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The U.S. Geological Survey was established on March 3, 1879, during the last minutes before the close of the final session of the 45th Congress, when President Rutherford B. Hayes signed the bill appropriating money for the Survey. The inclusive bill included a brief section establishing the new agency, the U.S. Geological Survey. Under the Department of the Interior, it was created to oversee the “classification of the public lands, and examination of the geological structure, mineral resources, and products of the national domain.” The legislation to create the Survey developed from an 1878 report of the National Academy of Sciences, which had been requested by Congress to provide a plan for surveying the American Western Territories.
By 1867, America’s emerging industries were making huge demands on its natural resources, so the Commissioner of the General Land Office, J. Wilson, declared that the development of geological characteristics and mineral wealth was of the highest concern to the American people, and Congress authorized western explorations in which geology would be the principal objective. These General Land Office surveys were to include a study of the geology and natural resources along the 40th parallel route of the Transcontinental Railroad under the auspices of the Corps of Engineers and a geological survey of the natural resources of the new state of Nebraska. Clarence King, the first director of the U.S. Geological Survey, would later say:
1867 marks, in the history of national geological work, a turning point, when the science ceased to be dragged in the dust of rapid exploration and took a commanding position in the professional work of the country.
The Geological Survey was fashioned to unify and centralize the work undertaken by these important field surveys across the American West. From 1868 to 1870, the King and Hayden Surveys received funding for exploration in Wyoming and Colorado, and in 1869 the bureau was placed directly under the Secretary of the Interior. In 1870, Hayden presented to Congress a plan for the geological and geographical exploration of the Territories of the United States. With Congressional authorization, the Hayden Survey became the Geological and Geographical Survey of the Territories.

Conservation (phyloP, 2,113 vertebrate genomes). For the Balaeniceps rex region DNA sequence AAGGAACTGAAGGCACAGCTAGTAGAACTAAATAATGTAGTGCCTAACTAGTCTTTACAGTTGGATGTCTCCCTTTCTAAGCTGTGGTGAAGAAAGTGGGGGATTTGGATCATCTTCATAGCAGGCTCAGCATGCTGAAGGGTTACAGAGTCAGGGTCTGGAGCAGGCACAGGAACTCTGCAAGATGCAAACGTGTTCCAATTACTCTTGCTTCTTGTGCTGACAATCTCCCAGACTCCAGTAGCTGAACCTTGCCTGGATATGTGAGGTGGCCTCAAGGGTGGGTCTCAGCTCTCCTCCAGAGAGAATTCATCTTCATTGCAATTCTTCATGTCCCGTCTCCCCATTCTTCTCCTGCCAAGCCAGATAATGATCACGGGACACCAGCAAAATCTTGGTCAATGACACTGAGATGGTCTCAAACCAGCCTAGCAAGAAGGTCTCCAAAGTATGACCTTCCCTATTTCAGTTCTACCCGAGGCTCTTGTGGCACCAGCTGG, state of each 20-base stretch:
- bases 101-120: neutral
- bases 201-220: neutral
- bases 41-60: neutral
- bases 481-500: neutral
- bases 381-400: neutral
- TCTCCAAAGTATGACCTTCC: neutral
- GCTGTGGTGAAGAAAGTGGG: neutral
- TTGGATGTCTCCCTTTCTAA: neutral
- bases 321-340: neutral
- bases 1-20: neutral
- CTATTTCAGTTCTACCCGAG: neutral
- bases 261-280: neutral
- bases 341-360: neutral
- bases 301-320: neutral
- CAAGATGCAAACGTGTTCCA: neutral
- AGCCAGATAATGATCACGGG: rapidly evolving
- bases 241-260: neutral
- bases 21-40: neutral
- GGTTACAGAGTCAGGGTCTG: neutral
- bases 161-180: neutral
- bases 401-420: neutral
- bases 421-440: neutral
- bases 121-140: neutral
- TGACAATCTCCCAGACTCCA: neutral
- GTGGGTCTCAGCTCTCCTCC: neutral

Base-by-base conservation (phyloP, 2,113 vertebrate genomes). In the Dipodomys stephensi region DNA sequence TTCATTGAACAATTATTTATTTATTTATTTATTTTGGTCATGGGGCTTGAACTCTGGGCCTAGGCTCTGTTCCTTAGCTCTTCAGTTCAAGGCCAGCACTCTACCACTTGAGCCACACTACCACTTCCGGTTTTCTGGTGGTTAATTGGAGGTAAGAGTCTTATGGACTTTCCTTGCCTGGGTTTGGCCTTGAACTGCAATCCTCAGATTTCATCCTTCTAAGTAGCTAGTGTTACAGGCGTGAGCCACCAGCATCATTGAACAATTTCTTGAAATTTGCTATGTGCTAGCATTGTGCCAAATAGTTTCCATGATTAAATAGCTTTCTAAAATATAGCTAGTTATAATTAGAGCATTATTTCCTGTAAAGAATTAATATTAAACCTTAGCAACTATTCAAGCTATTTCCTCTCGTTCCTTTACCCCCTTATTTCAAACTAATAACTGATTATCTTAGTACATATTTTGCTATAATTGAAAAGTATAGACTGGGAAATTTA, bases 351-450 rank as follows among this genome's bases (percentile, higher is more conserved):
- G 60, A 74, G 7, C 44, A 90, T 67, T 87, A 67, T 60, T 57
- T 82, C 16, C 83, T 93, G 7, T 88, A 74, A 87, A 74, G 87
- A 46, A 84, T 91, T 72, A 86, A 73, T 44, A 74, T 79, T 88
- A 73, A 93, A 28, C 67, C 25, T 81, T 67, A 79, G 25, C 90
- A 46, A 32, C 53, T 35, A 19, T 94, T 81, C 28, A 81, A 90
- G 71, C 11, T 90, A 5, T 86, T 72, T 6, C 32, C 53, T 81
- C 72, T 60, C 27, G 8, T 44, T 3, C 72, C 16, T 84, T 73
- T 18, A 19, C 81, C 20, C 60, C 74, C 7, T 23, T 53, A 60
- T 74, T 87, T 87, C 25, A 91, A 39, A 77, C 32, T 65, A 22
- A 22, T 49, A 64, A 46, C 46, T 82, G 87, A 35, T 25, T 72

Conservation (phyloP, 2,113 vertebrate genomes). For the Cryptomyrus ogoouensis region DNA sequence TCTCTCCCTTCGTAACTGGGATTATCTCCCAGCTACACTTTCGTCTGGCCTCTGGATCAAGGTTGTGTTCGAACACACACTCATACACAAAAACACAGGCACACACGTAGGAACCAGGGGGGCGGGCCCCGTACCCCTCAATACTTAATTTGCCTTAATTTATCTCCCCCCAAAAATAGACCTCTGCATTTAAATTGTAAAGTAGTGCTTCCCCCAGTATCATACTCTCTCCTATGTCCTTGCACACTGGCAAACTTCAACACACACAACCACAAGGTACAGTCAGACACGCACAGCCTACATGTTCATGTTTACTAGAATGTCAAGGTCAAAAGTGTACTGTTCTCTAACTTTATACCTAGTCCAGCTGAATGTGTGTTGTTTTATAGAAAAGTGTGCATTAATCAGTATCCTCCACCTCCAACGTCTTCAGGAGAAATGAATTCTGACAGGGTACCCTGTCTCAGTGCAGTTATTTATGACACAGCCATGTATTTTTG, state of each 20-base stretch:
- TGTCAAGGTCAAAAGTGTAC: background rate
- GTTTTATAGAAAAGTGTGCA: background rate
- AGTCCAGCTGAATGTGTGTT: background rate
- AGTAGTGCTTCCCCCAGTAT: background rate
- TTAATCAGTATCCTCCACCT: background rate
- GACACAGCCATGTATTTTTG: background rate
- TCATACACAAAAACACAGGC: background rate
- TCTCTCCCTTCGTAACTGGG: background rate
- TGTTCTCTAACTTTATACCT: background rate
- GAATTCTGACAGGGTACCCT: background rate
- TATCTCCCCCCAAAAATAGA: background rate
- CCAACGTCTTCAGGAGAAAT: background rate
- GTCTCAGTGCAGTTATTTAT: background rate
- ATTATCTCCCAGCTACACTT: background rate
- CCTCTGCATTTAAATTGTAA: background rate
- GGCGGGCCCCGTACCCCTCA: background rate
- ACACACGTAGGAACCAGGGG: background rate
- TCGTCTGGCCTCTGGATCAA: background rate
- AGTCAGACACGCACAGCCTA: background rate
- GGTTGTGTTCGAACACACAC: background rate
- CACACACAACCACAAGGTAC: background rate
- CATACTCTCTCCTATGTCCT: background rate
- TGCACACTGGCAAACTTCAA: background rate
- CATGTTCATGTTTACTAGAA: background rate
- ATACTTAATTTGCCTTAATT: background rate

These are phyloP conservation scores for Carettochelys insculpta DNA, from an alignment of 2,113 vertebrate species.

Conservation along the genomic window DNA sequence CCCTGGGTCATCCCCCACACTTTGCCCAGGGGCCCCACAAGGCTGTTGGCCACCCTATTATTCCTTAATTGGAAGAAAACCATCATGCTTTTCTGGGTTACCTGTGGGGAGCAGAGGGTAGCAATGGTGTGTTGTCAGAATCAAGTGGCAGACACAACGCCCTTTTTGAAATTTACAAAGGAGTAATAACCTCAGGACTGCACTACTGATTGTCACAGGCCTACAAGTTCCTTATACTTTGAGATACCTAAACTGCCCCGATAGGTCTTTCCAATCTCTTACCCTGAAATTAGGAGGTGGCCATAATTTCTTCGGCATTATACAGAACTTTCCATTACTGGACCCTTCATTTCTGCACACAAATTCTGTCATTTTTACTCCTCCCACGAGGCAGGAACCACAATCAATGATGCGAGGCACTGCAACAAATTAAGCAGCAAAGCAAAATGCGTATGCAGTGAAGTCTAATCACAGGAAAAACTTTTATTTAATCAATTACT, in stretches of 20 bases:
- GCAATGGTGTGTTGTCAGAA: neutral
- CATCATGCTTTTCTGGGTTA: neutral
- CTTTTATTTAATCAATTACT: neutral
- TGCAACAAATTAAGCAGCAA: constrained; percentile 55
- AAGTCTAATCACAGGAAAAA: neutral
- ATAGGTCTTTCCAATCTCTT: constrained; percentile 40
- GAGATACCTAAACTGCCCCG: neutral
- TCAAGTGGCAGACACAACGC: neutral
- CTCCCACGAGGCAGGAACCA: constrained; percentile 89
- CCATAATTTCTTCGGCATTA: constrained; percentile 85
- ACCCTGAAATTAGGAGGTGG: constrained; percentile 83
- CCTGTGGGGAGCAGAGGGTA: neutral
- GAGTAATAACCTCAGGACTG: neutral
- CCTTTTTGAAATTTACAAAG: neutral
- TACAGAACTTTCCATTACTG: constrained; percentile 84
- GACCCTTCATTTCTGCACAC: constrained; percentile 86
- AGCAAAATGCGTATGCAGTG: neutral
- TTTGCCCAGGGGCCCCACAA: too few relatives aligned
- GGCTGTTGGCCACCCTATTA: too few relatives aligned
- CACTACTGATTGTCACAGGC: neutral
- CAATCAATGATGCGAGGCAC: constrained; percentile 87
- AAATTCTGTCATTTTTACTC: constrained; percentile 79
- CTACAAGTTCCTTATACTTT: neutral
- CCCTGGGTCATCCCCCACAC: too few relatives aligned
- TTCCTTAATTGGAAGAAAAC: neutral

By 1870, two more surveys had taken placeProfessor of Geology John Wesley Powell with a party of nine men left Green River, Wyoming, in three small boats to explore the unknown canyons of the American southwest under private sponsorship. Between 1867 and 1868, he had explored the Rocky Mountains in Colorado and eastern Utah and decided to explore these unknown canyon lands in boats. In a legendary and troubled trip down the Green and Colorado Rivers, Powell and five remaining members completed the journey through the Grand Canyon on August 13, 1869. In 1870, Professor Powell received an appropriation of $10,000 from Congress to make a second trip down the Colorado, being required only to report his results to the Smithsonian Institution. On June 10, 1872, Congress appropriated another $20,000 for completion of the survey.
In 1869 and 1871, expeditions were led by Lieutenant George Wheeler, an Army Engineer who explored California, Nevada, and Arizona. He surveyed the American West from south and east of White Pine, Nevada, to the Colorado River to create maps of wagon roads and military sites. Two years later, he was sent to explore the land south of the Central Pacific Railroad in eastern Nevada and Arizona. The extensive maps and information from these four surveys represent the foundation for the establishment of the Geological Survey.
The responsibilities of the bureau include exploratory surveys of geologic structure, the preparation of geological and topographical maps; the examination, classification and evaluation of natural resources; water studies to provide irrigation and water power; the organization of public lands; and the investigation of natural hazards, all related to the publication of papers, bulletins, and maps based upon these surveys. In 1962 the Survey was authorized to conduct surveys on private lands. The Survey also serves the United States by:
providing reliable scientific information to describe and understand the Earth; minimize loss of life and property from natural disasters; manage water, biological, energy, and mineral resources; and enhance and protect our quality of life.
- Mary Rabbitt, “The United States Geological Survey: 1879-1989,” U.S. Geological Survey Circular 1050, www.usgs.gov;
- S. Department of The Interior, A Brief History of the U.S. Geological Survey (U.S. Department of The Interior, 1974);
- S. Geological Survey Committee of Review, David Jack Cowen, and National Research Council, Weaving a National Map: A Review of the U.S. Geological Survey Concept of the National Map (National Academy Press, April 2003).